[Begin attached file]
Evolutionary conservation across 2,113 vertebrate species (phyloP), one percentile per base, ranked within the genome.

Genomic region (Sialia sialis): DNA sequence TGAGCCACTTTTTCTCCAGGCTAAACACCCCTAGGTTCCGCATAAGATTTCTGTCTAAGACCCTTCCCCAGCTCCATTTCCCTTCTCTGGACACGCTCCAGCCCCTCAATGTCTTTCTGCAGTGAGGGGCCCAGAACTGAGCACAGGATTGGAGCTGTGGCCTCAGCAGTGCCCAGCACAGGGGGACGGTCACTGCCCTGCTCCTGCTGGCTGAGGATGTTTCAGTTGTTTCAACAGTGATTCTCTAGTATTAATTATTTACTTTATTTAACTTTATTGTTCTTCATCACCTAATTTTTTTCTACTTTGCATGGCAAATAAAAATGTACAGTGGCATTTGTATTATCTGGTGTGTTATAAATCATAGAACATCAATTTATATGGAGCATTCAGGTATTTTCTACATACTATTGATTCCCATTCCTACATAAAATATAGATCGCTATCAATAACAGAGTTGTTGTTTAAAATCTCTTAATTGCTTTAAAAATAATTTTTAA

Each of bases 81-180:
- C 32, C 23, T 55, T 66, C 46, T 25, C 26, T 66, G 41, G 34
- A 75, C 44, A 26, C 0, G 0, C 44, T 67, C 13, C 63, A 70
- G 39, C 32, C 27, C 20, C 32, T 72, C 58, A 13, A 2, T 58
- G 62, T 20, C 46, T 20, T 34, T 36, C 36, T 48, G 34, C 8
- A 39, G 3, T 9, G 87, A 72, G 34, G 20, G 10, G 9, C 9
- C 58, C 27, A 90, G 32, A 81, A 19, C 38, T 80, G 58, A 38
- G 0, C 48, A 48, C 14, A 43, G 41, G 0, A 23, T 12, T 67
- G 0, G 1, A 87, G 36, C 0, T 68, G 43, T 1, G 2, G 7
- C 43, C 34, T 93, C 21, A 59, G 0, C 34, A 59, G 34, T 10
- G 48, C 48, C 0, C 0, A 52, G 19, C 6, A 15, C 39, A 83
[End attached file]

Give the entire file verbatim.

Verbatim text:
Evolutionary conservation across 2,113 vertebrate species (phyloP), one percentile per base, ranked within the genome.

Genomic region (Sialia sialis): DNA sequence TGAGCCACTTTTTCTCCAGGCTAAACACCCCTAGGTTCCGCATAAGATTTCTGTCTAAGACCCTTCCCCAGCTCCATTTCCCTTCTCTGGACACGCTCCAGCCCCTCAATGTCTTTCTGCAGTGAGGGGCCCAGAACTGAGCACAGGATTGGAGCTGTGGCCTCAGCAGTGCCCAGCACAGGGGGACGGTCACTGCCCTGCTCCTGCTGGCTGAGGATGTTTCAGTTGTTTCAACAGTGATTCTCTAGTATTAATTATTTACTTTATTTAACTTTATTGTTCTTCATCACCTAATTTTTTTCTACTTTGCATGGCAAATAAAAATGTACAGTGGCATTTGTATTATCTGGTGTGTTATAAATCATAGAACATCAATTTATATGGAGCATTCAGGTATTTTCTACATACTATTGATTCCCATTCCTACATAAAATATAGATCGCTATCAATAACAGAGTTGTTGTTTAAAATCTCTTAATTGCTTTAAAAATAATTTTTAA

Each of bases 81-180:
- C 32, C 23, T 55, T 66, C 46, T 25, C 26, T 66, G 41, G 34
- A 75, C 44, A 26, C 0, G 0, C 44, T 67, C 13, C 63, A 70
- G 39, C 32, C 27, C 20, C 32, T 72, C 58, A 13, A 2, T 58
- G 62, T 20, C 46, T 20, T 34, T 36, C 36, T 48, G 34, C 8
- A 39, G 3, T 9, G 87, A 72, G 34, G 20, G 10, G 9, C 9
- C 58, C 27, A 90, G 32, A 81, A 19, C 38, T 80, G 58, A 38
- G 0, C 48, A 48, C 14, A 43, G 41, G 0, A 23, T 12, T 67
- G 0, G 1, A 87, G 36, C 0, T 68, G 43, T 1, G 2, G 7
- C 43, C 34, T 93, C 21, A 59, G 0, C 34, A 59, G 34, T 10
- G 48, C 48, C 0, C 0, A 52, G 19, C 6, A 15, C 39, A 83